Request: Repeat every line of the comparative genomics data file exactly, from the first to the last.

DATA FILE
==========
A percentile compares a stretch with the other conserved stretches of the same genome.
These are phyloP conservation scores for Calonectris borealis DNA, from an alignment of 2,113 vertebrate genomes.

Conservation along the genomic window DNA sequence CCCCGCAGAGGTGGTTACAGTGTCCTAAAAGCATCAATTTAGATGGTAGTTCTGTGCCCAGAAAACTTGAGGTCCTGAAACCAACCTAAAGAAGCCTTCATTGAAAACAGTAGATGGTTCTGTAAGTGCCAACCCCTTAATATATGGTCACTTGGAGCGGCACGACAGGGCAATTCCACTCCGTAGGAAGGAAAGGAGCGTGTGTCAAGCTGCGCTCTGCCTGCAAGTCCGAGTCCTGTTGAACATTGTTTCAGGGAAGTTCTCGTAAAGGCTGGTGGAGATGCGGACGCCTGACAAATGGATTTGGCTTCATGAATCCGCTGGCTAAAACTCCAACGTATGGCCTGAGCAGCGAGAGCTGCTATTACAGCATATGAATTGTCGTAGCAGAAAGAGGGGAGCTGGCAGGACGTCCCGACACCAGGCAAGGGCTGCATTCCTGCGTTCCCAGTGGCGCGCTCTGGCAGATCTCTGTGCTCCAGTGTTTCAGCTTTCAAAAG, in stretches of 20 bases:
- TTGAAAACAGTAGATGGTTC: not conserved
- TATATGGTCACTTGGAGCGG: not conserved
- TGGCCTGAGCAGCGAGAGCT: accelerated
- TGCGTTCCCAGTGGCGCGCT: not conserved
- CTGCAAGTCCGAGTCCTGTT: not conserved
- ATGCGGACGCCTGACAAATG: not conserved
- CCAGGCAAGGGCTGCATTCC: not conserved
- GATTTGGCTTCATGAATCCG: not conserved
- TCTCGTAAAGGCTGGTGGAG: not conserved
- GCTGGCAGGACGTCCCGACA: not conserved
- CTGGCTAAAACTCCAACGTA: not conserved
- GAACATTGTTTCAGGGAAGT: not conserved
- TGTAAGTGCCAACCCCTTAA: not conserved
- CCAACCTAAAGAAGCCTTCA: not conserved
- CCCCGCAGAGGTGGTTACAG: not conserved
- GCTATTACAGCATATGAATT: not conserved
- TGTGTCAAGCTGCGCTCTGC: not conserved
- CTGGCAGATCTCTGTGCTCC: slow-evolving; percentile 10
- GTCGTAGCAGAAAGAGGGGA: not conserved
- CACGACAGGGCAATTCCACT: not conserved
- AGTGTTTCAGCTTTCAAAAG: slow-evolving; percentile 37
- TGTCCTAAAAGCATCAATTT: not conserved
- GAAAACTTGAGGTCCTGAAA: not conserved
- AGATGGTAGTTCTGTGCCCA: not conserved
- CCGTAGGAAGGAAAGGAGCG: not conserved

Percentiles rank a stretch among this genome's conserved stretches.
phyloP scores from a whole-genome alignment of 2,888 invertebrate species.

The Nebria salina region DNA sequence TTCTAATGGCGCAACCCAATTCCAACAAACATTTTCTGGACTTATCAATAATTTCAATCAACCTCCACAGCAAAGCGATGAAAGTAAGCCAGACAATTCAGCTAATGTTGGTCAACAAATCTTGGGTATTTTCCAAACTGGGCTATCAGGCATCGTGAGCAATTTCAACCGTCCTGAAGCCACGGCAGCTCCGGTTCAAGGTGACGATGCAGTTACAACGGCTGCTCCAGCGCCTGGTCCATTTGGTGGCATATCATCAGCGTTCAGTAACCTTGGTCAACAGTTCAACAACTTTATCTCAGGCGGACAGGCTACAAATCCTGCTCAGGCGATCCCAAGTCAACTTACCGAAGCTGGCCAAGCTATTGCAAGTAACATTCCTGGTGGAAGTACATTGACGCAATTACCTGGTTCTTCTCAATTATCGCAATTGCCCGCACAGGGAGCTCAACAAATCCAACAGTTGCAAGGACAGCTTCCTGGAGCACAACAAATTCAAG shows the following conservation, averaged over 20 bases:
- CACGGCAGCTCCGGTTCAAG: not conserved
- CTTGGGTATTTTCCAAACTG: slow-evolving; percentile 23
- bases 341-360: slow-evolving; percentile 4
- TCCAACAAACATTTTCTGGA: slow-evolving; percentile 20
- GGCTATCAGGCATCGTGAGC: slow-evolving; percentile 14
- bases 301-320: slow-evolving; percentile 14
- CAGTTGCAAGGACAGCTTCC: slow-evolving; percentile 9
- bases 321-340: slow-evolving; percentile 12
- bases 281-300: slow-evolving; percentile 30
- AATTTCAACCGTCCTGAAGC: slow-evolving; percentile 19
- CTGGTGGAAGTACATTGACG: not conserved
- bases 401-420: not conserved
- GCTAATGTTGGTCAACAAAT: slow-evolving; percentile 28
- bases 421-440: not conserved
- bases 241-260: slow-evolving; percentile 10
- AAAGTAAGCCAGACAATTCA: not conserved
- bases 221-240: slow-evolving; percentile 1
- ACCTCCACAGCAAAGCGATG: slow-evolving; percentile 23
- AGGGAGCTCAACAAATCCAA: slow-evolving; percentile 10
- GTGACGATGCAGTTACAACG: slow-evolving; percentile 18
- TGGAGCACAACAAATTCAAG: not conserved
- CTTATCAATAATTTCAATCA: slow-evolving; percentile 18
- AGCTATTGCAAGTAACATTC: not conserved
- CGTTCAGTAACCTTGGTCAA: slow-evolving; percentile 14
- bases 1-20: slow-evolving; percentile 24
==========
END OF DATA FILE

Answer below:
A percentile compares a stretch with the other conserved stretches of the same genome.
These are phyloP conservation scores for Calonectris borealis DNA, from an alignment of 2,113 vertebrate genomes.

Conservation along the genomic window DNA sequence CCCCGCAGAGGTGGTTACAGTGTCCTAAAAGCATCAATTTAGATGGTAGTTCTGTGCCCAGAAAACTTGAGGTCCTGAAACCAACCTAAAGAAGCCTTCATTGAAAACAGTAGATGGTTCTGTAAGTGCCAACCCCTTAATATATGGTCACTTGGAGCGGCACGACAGGGCAATTCCACTCCGTAGGAAGGAAAGGAGCGTGTGTCAAGCTGCGCTCTGCCTGCAAGTCCGAGTCCTGTTGAACATTGTTTCAGGGAAGTTCTCGTAAAGGCTGGTGGAGATGCGGACGCCTGACAAATGGATTTGGCTTCATGAATCCGCTGGCTAAAACTCCAACGTATGGCCTGAGCAGCGAGAGCTGCTATTACAGCATATGAATTGTCGTAGCAGAAAGAGGGGAGCTGGCAGGACGTCCCGACACCAGGCAAGGGCTGCATTCCTGCGTTCCCAGTGGCGCGCTCTGGCAGATCTCTGTGCTCCAGTGTTTCAGCTTTCAAAAG, in stretches of 20 bases:
- TTGAAAACAGTAGATGGTTC: not conserved
- TATATGGTCACTTGGAGCGG: not conserved
- TGGCCTGAGCAGCGAGAGCT: accelerated
- TGCGTTCCCAGTGGCGCGCT: not conserved
- CTGCAAGTCCGAGTCCTGTT: not conserved
- ATGCGGACGCCTGACAAATG: not conserved
- CCAGGCAAGGGCTGCATTCC: not conserved
- GATTTGGCTTCATGAATCCG: not conserved
- TCTCGTAAAGGCTGGTGGAG: not conserved
- GCTGGCAGGACGTCCCGACA: not conserved
- CTGGCTAAAACTCCAACGTA: not conserved
- GAACATTGTTTCAGGGAAGT: not conserved
- TGTAAGTGCCAACCCCTTAA: not conserved
- CCAACCTAAAGAAGCCTTCA: not conserved
- CCCCGCAGAGGTGGTTACAG: not conserved
- GCTATTACAGCATATGAATT: not conserved
- TGTGTCAAGCTGCGCTCTGC: not conserved
- CTGGCAGATCTCTGTGCTCC: slow-evolving; percentile 10
- GTCGTAGCAGAAAGAGGGGA: not conserved
- CACGACAGGGCAATTCCACT: not conserved
- AGTGTTTCAGCTTTCAAAAG: slow-evolving; percentile 37
- TGTCCTAAAAGCATCAATTT: not conserved
- GAAAACTTGAGGTCCTGAAA: not conserved
- AGATGGTAGTTCTGTGCCCA: not conserved
- CCGTAGGAAGGAAAGGAGCG: not conserved

Percentiles rank a stretch among this genome's conserved stretches.
phyloP scores from a whole-genome alignment of 2,888 invertebrate species.

The Nebria salina region DNA sequence TTCTAATGGCGCAACCCAATTCCAACAAACATTTTCTGGACTTATCAATAATTTCAATCAACCTCCACAGCAAAGCGATGAAAGTAAGCCAGACAATTCAGCTAATGTTGGTCAACAAATCTTGGGTATTTTCCAAACTGGGCTATCAGGCATCGTGAGCAATTTCAACCGTCCTGAAGCCACGGCAGCTCCGGTTCAAGGTGACGATGCAGTTACAACGGCTGCTCCAGCGCCTGGTCCATTTGGTGGCATATCATCAGCGTTCAGTAACCTTGGTCAACAGTTCAACAACTTTATCTCAGGCGGACAGGCTACAAATCCTGCTCAGGCGATCCCAAGTCAACTTACCGAAGCTGGCCAAGCTATTGCAAGTAACATTCCTGGTGGAAGTACATTGACGCAATTACCTGGTTCTTCTCAATTATCGCAATTGCCCGCACAGGGAGCTCAACAAATCCAACAGTTGCAAGGACAGCTTCCTGGAGCACAACAAATTCAAG shows the following conservation, averaged over 20 bases:
- CACGGCAGCTCCGGTTCAAG: not conserved
- CTTGGGTATTTTCCAAACTG: slow-evolving; percentile 23
- bases 341-360: slow-evolving; percentile 4
- TCCAACAAACATTTTCTGGA: slow-evolving; percentile 20
- GGCTATCAGGCATCGTGAGC: slow-evolving; percentile 14
- bases 301-320: slow-evolving; percentile 14
- CAGTTGCAAGGACAGCTTCC: slow-evolving; percentile 9
- bases 321-340: slow-evolving; percentile 12
- bases 281-300: slow-evolving; percentile 30
- AATTTCAACCGTCCTGAAGC: slow-evolving; percentile 19
- CTGGTGGAAGTACATTGACG: not conserved
- bases 401-420: not conserved
- GCTAATGTTGGTCAACAAAT: slow-evolving; percentile 28
- bases 421-440: not conserved
- bases 241-260: slow-evolving; percentile 10
- AAAGTAAGCCAGACAATTCA: not conserved
- bases 221-240: slow-evolving; percentile 1
- ACCTCCACAGCAAAGCGATG: slow-evolving; percentile 23
- AGGGAGCTCAACAAATCCAA: slow-evolving; percentile 10
- GTGACGATGCAGTTACAACG: slow-evolving; percentile 18
- TGGAGCACAACAAATTCAAG: not conserved
- CTTATCAATAATTTCAATCA: slow-evolving; percentile 18
- AGCTATTGCAAGTAACATTC: not conserved
- CGTTCAGTAACCTTGGTCAA: slow-evolving; percentile 14
- bases 1-20: slow-evolving; percentile 24